Deal-broker Annan leaves Kenya
Sunday, 2 March 2008
Former United Nations Secretary General Kofi Annan has left Kenya
after helping secure a deal between the country's rival political
Mr Annan successfully mediated in talks following the presidential
election in December which the opposition said was flawed by vote
A thousand people have been killed in violence since the poll.
The power-sharing deal gave opposition leader Raila Odinga the
post of executive prime minister.
" We want Kenya to return to
the old Kenya: stable, peaceful, prosperous and welcoming "
- Kofi Annan -
Mr Annan has now gone to neighbouring Uganda before returning to
his base in Switzerland.
He has said he will be back in Kenya to monitor progress in
efforts to reform Kenya's constitution and institutions.
Air of calm
Mr Annan urged all Kenyans to take part in building a healed and
reconciled country, and not leave it to the politicians.
"I would urge all of you to remain engaged," he said in a message
to Kenyans on his departure.
"We want Kenya to return to the old Kenya: stable, peaceful,
prosperous and welcoming."
"Each and every one of you has a role to play," he added.
Mr Annan arrived in Kenya on 22 January when rival ethnic
communities were engaged in horrific acts of blood letting
following the disputed election.
He said he would come with no solution to Kenya's problems but to
insist that one was found.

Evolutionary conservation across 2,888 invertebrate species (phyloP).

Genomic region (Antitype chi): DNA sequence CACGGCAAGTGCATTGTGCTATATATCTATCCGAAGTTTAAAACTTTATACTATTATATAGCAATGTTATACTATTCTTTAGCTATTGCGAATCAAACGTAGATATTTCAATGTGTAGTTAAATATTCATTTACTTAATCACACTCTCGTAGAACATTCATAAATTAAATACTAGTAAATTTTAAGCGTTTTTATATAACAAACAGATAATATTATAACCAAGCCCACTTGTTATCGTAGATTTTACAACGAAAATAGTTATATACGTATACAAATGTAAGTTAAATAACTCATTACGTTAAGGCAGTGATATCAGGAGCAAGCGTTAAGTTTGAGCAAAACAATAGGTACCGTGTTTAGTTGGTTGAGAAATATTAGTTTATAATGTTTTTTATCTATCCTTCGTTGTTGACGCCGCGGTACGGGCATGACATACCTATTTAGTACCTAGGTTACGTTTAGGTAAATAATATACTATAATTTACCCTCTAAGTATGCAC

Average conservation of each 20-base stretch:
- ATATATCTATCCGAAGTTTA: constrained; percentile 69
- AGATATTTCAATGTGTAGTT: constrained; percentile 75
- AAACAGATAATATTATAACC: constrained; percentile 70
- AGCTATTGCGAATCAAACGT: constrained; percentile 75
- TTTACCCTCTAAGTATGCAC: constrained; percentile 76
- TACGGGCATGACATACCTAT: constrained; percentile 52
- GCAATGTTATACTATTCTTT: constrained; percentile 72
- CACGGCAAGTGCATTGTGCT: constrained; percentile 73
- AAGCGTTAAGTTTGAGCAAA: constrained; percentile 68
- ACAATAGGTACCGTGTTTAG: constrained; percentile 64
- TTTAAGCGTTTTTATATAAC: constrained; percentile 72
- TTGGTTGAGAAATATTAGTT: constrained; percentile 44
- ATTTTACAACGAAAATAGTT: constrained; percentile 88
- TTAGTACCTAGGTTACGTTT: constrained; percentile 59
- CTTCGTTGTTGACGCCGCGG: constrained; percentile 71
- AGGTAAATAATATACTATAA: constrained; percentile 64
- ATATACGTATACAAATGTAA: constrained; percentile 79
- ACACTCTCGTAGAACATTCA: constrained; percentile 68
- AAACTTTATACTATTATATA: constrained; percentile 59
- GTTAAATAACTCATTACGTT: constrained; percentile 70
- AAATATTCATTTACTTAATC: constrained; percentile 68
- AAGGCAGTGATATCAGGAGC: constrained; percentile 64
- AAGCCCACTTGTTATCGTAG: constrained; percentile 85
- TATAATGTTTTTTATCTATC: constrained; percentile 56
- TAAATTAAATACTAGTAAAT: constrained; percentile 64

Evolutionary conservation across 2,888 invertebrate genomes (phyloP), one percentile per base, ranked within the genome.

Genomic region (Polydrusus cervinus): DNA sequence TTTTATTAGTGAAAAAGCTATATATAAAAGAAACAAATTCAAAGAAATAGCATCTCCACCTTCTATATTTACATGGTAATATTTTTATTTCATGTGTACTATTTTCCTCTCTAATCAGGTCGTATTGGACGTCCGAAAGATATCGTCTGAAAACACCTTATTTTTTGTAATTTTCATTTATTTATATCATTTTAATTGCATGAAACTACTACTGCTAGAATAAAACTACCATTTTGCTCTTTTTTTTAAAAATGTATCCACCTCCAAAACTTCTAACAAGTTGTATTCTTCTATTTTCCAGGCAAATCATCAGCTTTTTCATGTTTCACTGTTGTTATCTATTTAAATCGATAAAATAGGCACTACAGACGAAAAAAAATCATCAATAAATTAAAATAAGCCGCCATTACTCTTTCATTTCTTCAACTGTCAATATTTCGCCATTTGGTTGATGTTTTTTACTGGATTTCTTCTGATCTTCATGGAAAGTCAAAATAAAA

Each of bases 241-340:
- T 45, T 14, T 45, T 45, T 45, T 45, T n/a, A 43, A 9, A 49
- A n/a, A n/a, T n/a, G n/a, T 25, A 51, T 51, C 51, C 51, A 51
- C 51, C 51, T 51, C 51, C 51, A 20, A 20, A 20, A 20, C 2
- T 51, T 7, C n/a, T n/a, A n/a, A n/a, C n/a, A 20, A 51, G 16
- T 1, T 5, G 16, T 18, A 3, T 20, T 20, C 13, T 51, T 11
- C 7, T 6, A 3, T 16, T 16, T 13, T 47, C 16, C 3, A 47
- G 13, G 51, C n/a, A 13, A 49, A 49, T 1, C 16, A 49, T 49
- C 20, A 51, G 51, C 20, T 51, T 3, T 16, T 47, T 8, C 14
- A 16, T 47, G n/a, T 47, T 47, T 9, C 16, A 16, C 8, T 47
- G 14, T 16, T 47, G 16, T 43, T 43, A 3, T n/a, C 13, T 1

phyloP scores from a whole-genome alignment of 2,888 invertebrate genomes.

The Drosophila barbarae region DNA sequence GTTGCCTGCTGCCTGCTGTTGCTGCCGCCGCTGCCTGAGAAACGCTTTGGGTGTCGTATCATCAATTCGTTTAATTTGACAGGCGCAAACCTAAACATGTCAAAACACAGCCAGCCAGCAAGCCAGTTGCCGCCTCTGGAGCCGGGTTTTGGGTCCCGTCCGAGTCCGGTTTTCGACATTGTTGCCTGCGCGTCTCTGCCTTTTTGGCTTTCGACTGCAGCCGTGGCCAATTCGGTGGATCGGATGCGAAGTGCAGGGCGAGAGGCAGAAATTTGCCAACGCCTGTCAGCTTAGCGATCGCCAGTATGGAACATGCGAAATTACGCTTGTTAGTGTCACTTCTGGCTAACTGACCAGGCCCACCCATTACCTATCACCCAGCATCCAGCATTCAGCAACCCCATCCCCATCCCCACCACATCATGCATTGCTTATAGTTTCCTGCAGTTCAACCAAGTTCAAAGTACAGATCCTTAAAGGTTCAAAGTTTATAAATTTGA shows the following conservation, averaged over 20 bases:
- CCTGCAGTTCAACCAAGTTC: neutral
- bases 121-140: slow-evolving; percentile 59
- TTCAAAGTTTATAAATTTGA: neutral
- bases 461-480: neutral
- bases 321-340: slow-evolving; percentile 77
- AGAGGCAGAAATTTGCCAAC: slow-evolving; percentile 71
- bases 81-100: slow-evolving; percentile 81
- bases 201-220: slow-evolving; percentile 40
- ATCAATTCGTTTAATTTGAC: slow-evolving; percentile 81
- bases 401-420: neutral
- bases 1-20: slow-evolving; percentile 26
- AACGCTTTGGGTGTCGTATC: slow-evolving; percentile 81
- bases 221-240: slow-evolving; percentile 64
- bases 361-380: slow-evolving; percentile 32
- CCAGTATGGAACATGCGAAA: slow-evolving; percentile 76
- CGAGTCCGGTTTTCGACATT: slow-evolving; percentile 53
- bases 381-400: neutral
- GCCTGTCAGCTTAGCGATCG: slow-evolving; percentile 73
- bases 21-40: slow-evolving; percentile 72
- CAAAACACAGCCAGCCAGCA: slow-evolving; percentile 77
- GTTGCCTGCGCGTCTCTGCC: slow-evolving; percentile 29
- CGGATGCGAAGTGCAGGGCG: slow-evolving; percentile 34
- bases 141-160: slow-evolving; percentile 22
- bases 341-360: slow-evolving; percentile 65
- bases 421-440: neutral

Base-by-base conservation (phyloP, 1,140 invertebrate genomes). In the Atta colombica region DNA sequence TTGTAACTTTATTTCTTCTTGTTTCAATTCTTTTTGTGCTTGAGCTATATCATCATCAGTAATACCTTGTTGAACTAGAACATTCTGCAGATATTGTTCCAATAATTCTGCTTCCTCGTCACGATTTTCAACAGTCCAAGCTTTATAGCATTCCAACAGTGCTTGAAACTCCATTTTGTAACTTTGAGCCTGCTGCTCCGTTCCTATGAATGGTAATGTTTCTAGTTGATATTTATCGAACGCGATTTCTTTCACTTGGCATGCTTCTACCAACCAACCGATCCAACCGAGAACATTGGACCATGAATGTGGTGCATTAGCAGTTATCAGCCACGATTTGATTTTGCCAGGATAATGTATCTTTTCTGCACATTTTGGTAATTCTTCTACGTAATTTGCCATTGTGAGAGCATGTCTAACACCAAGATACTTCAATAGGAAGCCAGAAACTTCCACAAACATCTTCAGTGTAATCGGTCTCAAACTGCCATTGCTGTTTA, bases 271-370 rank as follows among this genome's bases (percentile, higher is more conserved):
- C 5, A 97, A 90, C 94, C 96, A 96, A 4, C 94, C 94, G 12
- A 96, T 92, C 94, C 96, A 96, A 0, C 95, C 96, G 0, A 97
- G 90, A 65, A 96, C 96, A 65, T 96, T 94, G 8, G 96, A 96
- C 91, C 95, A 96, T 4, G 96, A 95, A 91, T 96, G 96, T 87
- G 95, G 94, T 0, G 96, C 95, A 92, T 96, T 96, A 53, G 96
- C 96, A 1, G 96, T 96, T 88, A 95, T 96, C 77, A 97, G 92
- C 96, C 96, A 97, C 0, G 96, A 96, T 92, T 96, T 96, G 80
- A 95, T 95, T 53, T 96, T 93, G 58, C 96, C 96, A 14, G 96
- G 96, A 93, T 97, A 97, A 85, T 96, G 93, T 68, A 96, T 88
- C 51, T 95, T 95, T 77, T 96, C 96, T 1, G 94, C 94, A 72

The BBC's Adam Mynott in Nairobi says his arrival immediately
injected an air of relative calm and that was reinforced when, two
days later, he persuaded President Kibaki and Mr Odinga to meet
and shake hands.
A negotiating process was set up and agreements on ways to end the
violence and tackle the humanitarian crisis quickly followed.
The talks then stalled and started to lose ground.
The former UN secretary general insisted that negotiations were
always going to be a matter of give and take.
Debt of gratitude
But a week ago they hit a crisis point and on Tuesday he suspended
discussions between the panel and negotiators because no progress
was being made.
He said Mr Kibaki and Mr Odinga had to take responsibility and
Five hours of discussions led to an agreement on power sharing and
a path towards a stable future.
Our correspondent says Kenyans owe Kofi Annan and his diplomatic
skills a huge debt of gratitude.